Last Updated: Tuesday, 30 September 2014, 13:07 GMT

Freed Turkmen journalist says international pressure aided release

Publisher Radio Free Europe/Radio Liberty
Publication Date 9 November 2011
Cite as Radio Free Europe/Radio Liberty, Freed Turkmen journalist says international pressure aided release, 9 November 2011, available at: http://www.refworld.org/docid/4ec5045e8.html [accessed 1 October 2014]
DisclaimerThis is not a UNHCR publication. UNHCR is not responsible for, nor does it necessarily endorse, its content. Any views expressed are solely those of the author or publisher and do not necessarily reflect those of UNHCR, the United Nations or its Member States.

November 09, 2011

Dovletmyrat YazkuliyevDovletmyrat Yazkuliyev

An RFE/RL reporter in Turkmenistan who was amnestied last month from a five-year jail term says international support helped free him, RFE/RL's Turkmen Service reports.

Dovletmyrat Yazkuliyev told RFE/RL in an interview that the "international pressure, especially by U.S. [senators] and efforts by the U.S. State Department, played a big role in my release. I am very thankful to them."

He said he thinks another reason he was freed from prison is because "there were some high-level government and security officials [in Turkmenistan] who knew that I was being kept in prison on fake charges and they understood it would damage the image of the country" to keep him jailed.

Yazkuliyev was sentenced to five years in prison in early October after being found guilty of "encouraging a relative's suicide attempt." Family members said they had been forced by police to sign statements against him, and that their efforts to retract those statements were ignored in the trial that ensued.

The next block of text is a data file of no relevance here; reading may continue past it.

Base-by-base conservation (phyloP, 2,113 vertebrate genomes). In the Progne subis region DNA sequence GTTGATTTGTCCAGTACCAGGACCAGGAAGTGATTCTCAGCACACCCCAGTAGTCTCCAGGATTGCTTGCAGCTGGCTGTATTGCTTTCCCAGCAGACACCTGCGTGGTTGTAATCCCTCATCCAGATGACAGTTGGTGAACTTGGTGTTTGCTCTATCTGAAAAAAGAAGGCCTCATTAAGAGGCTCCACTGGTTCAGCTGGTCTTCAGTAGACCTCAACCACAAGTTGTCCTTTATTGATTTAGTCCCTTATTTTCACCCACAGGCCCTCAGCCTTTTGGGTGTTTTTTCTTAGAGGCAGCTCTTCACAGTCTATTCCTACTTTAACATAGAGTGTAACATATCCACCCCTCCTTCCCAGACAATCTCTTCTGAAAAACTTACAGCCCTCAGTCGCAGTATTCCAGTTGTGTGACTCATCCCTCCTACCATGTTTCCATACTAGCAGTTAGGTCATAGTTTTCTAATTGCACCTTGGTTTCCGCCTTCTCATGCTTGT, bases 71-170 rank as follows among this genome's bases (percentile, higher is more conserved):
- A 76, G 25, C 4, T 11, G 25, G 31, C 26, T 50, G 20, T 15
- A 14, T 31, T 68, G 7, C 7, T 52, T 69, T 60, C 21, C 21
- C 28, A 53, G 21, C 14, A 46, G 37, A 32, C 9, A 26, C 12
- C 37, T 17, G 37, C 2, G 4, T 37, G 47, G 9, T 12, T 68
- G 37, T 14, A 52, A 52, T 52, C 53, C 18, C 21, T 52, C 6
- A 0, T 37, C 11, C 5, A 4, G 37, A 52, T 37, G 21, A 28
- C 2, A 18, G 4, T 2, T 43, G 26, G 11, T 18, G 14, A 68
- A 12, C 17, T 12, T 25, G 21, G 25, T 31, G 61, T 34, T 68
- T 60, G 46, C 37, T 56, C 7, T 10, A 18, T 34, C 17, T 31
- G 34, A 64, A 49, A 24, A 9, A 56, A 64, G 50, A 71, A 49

He was officially released on October 26 under what officials said was a general presidential amnesty to commemorate the 20th anniversary of Turkmenistan's independence.

Yazkuliyev's family and supporters said the case against him was retaliation for Yazkuliyev's outspoken investigative reporting, including coverage of deadly explosions at a weapons depot near Ashgabat in July, which were downplayed by the official Turkmen media.

Yazkuliyev's trial and sentence drew widespread condemnation from media-rights groups, including Paris-based Reporters Without Borders (RSF) and the U.S.-based Committee to Protect Journalists, and prompted four senior U.S.senators to express their concern in a letter to the Turkmen ambassador in Washington.

"I was not physically abused while I was in prison, but I lost my health from the strong psychological pressure that I faced there," he told RFE/RL. "Now I cannot sleep more than three to four hours a day."

Yazkuliyev added that the head of the Kaka district police department, district prosecutor Ilmurad Babaev, and others who interrogated him "did not talk about the charges and official accusations they made [against me], but they were very interested in my work with RFE/RL."

Yazkuliyev has been threatened several times by Turkmen officials in recent years because of his work as a journalist.

RFE/RL President Steve Korn after Yazkuliyev's release called him "the victim of policies in Turkmenistan that are aggressively hostile to media freedom" and said "the international community must continue to condemn efforts to silence free speech."

In 2006, RFE/RL Turkmen correspondent Ogulsapar Muradova died in prison shortly after her arrest, prompting international demands for an investigation that never took place. Family members who saw her body before burial said it bore signs of torture and abuse.

Link to original story on RFE/RL website

Copyright notice: Copyright (c) 2007-2009. RFE/RL, Inc. Reprinted with the permission of Radio Free Europe/Radio Liberty, 1201 Connecticut Ave., N.W. Washington DC 20036

Search Refworld

Countries